Action call for UK's 'failing rivers'

Posted: 22 September 2009

Just five of the 6,000 rivers in England and Wales remain in pristine condition, according to new figures published today - all in remote areas of Northumberland and Wales.

The Environment Agency assessment lists 26 per cent of rivers as 'Good' status, the required European standard. This means 74 per cent of rivers are failing - including 117 rivers (2 per cent) which are classified as 'Bad' making them among the worst in Europe. Amongst these are the Stour estuary and a stretch of the river Trent.

Dead fish in River Trent
Dead fish in River Trent
Thousands of fish died in the river Trent earlier this year due to polluted run-off which had travelled downstream. Rivers like the Severn, the Trent, the Tyne, the Dee in Wales and the Stour estuary have improved in the last decade following investments - mainly by water companies - but remain a long way short of being in good ecological health. Photograph: Angling Trust
The Our Rivers campaign - backed by a coalition of the RSPB, WWF UK, the Association of Rivers Trusts and the Angling Trust - has reacted to the report by calling for tougher action to protect waterways and ensure they remain clean and healthy for the benefit of wildlife.

"There is no doubt that the millions of pounds invested by the water industry over the past two decades has brought real improvements to our rivers and coasts," said RSPB director of conservation Mark Avery.

"But these alarming figures really show just how far we have to go to tackle the problems faced by our rivers. There are just five rivers in pristine condition left and they are all in some of the least densely populated corners of the country.

"Elsewhere we are having a devastating impact on our waterways. Pollution from agriculture, over abstraction and poor town planning are all factors threatening what is an extremely important habitat for wildlife. Otters, water voles, kingfishers and more than 30 species of fish all rely on our rivers and we have a responsibility to keep them healthy and clean.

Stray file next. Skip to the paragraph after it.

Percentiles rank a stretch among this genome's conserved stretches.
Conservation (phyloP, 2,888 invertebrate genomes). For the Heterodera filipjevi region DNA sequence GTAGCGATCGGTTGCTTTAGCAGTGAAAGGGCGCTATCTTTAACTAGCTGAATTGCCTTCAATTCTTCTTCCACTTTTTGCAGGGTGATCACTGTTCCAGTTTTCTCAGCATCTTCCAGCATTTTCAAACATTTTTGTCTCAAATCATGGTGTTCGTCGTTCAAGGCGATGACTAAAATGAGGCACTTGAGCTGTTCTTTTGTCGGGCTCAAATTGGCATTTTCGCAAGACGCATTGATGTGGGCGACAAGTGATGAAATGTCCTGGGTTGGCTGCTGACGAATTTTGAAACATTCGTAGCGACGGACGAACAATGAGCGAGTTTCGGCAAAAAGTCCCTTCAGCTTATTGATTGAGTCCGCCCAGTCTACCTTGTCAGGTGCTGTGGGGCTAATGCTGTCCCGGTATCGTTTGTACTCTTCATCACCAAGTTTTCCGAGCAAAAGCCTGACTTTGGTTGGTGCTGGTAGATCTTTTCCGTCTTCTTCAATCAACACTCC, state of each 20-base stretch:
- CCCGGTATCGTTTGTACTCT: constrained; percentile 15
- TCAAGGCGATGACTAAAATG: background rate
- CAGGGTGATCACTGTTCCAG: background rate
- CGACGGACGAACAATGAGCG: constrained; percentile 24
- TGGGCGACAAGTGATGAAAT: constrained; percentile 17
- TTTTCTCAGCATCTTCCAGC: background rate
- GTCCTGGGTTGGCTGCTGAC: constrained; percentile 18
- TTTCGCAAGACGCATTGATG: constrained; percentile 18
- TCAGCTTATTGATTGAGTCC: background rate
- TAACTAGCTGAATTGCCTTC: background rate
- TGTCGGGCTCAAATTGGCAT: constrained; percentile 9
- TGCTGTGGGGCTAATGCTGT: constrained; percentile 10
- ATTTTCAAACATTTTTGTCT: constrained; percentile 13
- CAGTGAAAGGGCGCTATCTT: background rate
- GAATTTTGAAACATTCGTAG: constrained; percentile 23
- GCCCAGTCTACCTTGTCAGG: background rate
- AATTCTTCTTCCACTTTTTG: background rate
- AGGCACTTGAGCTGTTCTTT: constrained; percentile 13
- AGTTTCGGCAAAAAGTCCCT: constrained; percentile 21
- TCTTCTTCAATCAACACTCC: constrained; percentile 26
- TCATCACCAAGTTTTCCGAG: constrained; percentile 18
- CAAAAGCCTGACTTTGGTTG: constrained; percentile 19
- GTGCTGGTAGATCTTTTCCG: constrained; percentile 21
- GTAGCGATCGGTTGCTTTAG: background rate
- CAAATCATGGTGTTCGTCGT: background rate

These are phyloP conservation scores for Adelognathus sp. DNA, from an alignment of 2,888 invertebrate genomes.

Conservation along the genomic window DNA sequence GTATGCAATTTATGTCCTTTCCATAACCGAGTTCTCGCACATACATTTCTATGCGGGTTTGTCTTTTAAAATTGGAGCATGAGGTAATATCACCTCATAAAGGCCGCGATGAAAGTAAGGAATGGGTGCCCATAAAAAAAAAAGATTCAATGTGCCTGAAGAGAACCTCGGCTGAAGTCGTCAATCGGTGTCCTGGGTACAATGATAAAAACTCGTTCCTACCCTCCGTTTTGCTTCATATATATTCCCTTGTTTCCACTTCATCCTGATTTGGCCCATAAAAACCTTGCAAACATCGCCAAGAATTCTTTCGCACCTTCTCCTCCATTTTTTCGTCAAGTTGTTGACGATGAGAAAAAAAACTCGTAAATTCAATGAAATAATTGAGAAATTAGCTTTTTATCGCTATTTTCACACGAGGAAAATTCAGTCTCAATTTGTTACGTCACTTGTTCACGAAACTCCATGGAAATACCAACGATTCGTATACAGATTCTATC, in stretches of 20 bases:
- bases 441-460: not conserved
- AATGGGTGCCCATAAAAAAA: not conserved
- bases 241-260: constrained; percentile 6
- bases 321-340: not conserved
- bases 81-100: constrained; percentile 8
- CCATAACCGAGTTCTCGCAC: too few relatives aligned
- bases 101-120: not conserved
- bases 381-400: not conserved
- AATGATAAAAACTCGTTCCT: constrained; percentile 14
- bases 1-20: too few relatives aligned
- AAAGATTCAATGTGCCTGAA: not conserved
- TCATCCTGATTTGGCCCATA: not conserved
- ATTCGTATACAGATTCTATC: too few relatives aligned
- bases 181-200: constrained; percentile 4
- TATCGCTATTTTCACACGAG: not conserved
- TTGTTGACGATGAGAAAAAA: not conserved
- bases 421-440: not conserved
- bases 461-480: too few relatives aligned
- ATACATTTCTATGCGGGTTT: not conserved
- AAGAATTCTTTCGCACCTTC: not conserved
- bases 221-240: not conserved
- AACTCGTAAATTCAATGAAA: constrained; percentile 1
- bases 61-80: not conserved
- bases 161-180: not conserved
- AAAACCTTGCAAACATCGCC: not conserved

"This report should serve as a wake up call for the Government to do more to protect rivers. We will be examining the Environment Agency's proposals for action being released today and challenging Government to ensure the final plans have a far reaching effect on the problems affecting our rivers, lakes and coasts."

Slow progress

Tom Le Quesne, WWF freshwater policy advisor, said: "Unless we take action now to stop the decline in the health of our rivers then we are storing up a raft of problems for the future. We are heavily reliant on this precious resource and our legislation and actions must deliver a positive improvement to its state."

The release of these figures coincides with the Environment Agency setting out its plan for how it will care for rivers in England and Wales over the next decade - and achieve the new European Water Framework Directive which requires the UK to bring all of its rivers up to 'Good' status or above by 2015. While the plans list hundreds of actions, many of which reflect long-standing commitments to improve the environment, disappointingly only 5 per cent more rivers will be at 'Good' status by 2015. Environment minister Hilary Benn now has three months to decide whether this is really ambitious enough.

The report on the environmental status of rivers is the result of a huge amount of work by Environment Agency staff. It is the first time factors such as fish and plant life have been taken into account giving the fullest ever indication of the ecological state of UK waterways.

The Our Rivers campaign is the largest river action campaign ever seen in the UK and was launched in April this year. Its website at www.ourrivers.org.uk features and interactive map of the UK's rivers and the environmental problems they face.

The five 'High' status rivers are Ridlees Burn (from source to Coquet), Barrow Burn Catchment (tributary of Coquet), River Till (from Source to Linhope Burn) and Linhope Burn (from Source to Till), all in Northumberland and the Caletwr in Conwy, Wales.

In a separate Press Release the UK Environment Agency said the assessmenmt showed that the UK rivers were in a better shape than at any time in the last 100 years. It gave as examples:

  • 50 years ago, no salmon were seen on the River Tyne, but already this year more than 10,000 have been recorded migrating up river

  • Otters have this year been recorded in both Greater Manchester and the lower Thames for the first time in 40 years and after also moving into Sussex this year, can now be found in every English county

  • The River Hamble, in Hampshire, has a new fish pass which enables sea trout, lamprey and eels to swim upstream for the first time in hundreds of years.

  • The River Mersey, once the most polluted river in Europe, is the cleanest it has been for a century. Salmon have now returned to the river.